Photo shows a group of 165 Chinese peacekeepers preparing to leave for South Sudanese capital, Juba from Zhengzhou, the capital city of central China’s Henan Province, on Sept. 11, 2018. (Xinhua)

China is ascending to becoming the dominant world power, and, as such, is in the critical process of securing its supply-chain of strategic global resources. This objective is the core rationale for Chinese expansion across Africa, where it has established substantial influence through loans, economic assistance and military partnerships.

Our security risk assessment is that China will not remain so benign towards Africa when it completes the construction of its blue-water navy and can project its full military might to African shores. Among other indicators, the history of human conflicts has shown that an expanding empire will always seek to monopolize the source of its resource supplies, and secure it with military power.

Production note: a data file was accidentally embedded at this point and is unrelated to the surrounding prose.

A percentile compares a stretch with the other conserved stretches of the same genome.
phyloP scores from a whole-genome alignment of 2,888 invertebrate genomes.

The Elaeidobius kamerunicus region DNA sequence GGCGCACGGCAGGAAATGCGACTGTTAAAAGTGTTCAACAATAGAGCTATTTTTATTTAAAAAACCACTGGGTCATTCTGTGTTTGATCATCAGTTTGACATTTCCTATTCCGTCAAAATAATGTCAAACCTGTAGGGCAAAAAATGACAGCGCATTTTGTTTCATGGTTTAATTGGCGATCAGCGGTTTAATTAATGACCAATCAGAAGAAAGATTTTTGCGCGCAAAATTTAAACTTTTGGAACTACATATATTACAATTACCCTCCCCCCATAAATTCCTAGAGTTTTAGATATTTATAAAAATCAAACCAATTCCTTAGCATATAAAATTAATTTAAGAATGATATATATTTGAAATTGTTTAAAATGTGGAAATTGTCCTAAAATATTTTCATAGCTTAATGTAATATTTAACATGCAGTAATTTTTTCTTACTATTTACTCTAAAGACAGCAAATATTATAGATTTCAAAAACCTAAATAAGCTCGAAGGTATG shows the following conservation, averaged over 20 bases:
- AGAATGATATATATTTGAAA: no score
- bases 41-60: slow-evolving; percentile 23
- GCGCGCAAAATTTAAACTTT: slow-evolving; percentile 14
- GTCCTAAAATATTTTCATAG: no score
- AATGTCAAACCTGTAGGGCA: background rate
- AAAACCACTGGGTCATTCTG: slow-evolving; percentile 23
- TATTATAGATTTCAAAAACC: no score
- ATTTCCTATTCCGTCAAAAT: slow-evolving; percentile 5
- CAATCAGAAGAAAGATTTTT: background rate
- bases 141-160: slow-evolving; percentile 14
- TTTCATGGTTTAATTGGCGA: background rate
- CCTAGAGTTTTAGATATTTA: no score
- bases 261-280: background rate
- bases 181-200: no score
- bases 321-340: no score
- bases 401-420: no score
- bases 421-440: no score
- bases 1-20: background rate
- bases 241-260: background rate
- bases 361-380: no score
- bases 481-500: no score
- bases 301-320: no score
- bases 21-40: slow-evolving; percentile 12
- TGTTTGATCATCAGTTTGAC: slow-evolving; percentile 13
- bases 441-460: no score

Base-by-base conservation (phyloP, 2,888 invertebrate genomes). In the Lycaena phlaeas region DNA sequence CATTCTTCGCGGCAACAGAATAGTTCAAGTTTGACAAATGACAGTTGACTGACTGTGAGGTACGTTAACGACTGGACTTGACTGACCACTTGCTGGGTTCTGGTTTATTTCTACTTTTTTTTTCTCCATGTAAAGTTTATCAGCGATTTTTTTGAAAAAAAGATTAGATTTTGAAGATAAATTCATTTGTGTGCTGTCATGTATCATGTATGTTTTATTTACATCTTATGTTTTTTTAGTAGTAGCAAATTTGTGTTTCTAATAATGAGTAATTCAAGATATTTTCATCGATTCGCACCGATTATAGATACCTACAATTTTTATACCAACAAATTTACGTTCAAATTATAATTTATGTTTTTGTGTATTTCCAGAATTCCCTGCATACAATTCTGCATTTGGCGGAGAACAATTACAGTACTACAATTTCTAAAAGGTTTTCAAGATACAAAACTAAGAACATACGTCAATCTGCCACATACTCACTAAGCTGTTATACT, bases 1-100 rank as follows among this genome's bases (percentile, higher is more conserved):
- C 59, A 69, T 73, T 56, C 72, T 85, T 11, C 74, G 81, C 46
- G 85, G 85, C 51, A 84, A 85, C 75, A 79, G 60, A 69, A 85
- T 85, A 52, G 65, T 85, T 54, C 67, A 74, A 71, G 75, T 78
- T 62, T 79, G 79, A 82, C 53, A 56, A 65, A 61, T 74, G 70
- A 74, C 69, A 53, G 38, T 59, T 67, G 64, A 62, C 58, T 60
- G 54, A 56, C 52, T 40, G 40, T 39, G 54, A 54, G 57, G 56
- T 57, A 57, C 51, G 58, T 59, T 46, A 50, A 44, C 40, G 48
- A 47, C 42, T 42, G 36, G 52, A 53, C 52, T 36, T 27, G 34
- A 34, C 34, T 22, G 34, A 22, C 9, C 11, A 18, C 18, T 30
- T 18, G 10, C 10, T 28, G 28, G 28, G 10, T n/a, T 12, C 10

One recent hallmark of this risk was the deployment of 331 military personnel to Juba, Southern Sudan in September 2018, as peacekeepers in a civil war that has impacted much of the continent for the past five years. If history repeats itself, these Chinese soldiers, coming to Africa to ‘protect China’s interests’, should be viewed as the first step in the long process of establishing a commercial monopoly, backed by a military presence.